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  10. A great reminder, Leanne. Letting go of things or relationships that we no longer enjoy frees up space for things and people that bring us joy. #teamlovinlife

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    1. Exactly Natalie! We shed those shells that confine us and it gives us room to spread out more and encompass more - I love the concept of having more space for what brings me joy (while getting rid of the stuff that holds me back).

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  11. Leanne, "Gift from the Sea" is one of my favorite books. So much wisdom. I'm not surprised you got inspiration from it too.

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    1. She seems to have such a sensible and thoughtful approach to life Laurie and that translates so well into what I'm learning through Midlife.

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  12. I love the idea of shedding shells but not sure if I agree with all of them as in some ways there's a sense of 'giving up' or having reached a peak. I'm not sure if I feel differently cos I don't have kids or grandkids and I know people who do feel as if they've handed on the baton in a manner of speaking, whereas I don't have that sensation.

    I like to think it's still okay to hold onto some ambition as there are still things I'd like to achieve But there are certainly things I'm happy to have let go of!!!!

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    1. I think everyone's shells are different and have different values to them Deb - some let go sooner, some hold on because they've got more invested in what created that shell. We still need some layers of protection and I don't think we need to shed every shell - just the ones that don't fit or feel comfortable any more.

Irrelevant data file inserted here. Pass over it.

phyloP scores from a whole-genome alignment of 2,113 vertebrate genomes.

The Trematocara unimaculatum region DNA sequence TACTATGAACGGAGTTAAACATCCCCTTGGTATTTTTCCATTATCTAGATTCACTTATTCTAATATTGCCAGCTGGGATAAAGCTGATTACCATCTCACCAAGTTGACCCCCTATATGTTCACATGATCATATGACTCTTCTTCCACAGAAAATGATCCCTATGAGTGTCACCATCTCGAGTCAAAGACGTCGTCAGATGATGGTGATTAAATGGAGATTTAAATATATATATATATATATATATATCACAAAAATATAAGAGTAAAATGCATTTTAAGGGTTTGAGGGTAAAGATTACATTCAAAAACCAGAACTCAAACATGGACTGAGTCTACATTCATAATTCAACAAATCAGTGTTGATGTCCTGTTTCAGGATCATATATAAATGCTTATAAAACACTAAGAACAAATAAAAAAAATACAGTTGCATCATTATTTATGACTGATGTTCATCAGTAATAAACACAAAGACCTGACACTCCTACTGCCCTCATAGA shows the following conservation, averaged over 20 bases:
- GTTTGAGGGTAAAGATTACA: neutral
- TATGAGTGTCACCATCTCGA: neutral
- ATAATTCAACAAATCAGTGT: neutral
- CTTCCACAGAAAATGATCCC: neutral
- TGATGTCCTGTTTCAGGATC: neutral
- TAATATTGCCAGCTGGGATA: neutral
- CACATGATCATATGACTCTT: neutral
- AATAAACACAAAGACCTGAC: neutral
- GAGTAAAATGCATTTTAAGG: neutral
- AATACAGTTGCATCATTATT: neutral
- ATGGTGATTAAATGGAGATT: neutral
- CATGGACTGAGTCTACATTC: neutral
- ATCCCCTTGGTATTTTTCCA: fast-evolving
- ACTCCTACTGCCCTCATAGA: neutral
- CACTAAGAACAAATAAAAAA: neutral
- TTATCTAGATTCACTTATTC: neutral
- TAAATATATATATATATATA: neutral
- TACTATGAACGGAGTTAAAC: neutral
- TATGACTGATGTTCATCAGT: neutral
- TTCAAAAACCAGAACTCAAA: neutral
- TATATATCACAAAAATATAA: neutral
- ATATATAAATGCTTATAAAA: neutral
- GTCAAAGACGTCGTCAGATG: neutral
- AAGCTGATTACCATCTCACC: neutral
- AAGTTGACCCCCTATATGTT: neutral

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  13. Beautiful post. I just turned 30 and I think I've shed the things that need to be out of my life a long time ago, particularly resentment towards my other half. It's a long story but yeah, the pain that happened was over for me a long time ago.

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    1. Maybe it takes a major upheaval to start the shell shedding early Kye? A marriage breakup, leaving the convent like Janet, and other life hurdles often bring things to a head sooner than we anticipated. For those of us who've had it a little easier, Midlife seems to be the touchpoint for the shedding to begin.

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  14. Thank you for another thought-provoking post, Leanne. Yes, there is definitely still some Martha in me. She is softening -- but still present!

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    1. My pleasure Donna - my Martha is still always ready to take control and it's a battle to remind her to take a seat and just enjoy the party!

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  15. This is definitely a time of shedding for me, but a time of new things as well. I read Gifts from the Sea many years ago, but I think I need to revisit it! Wise words from a smart lady!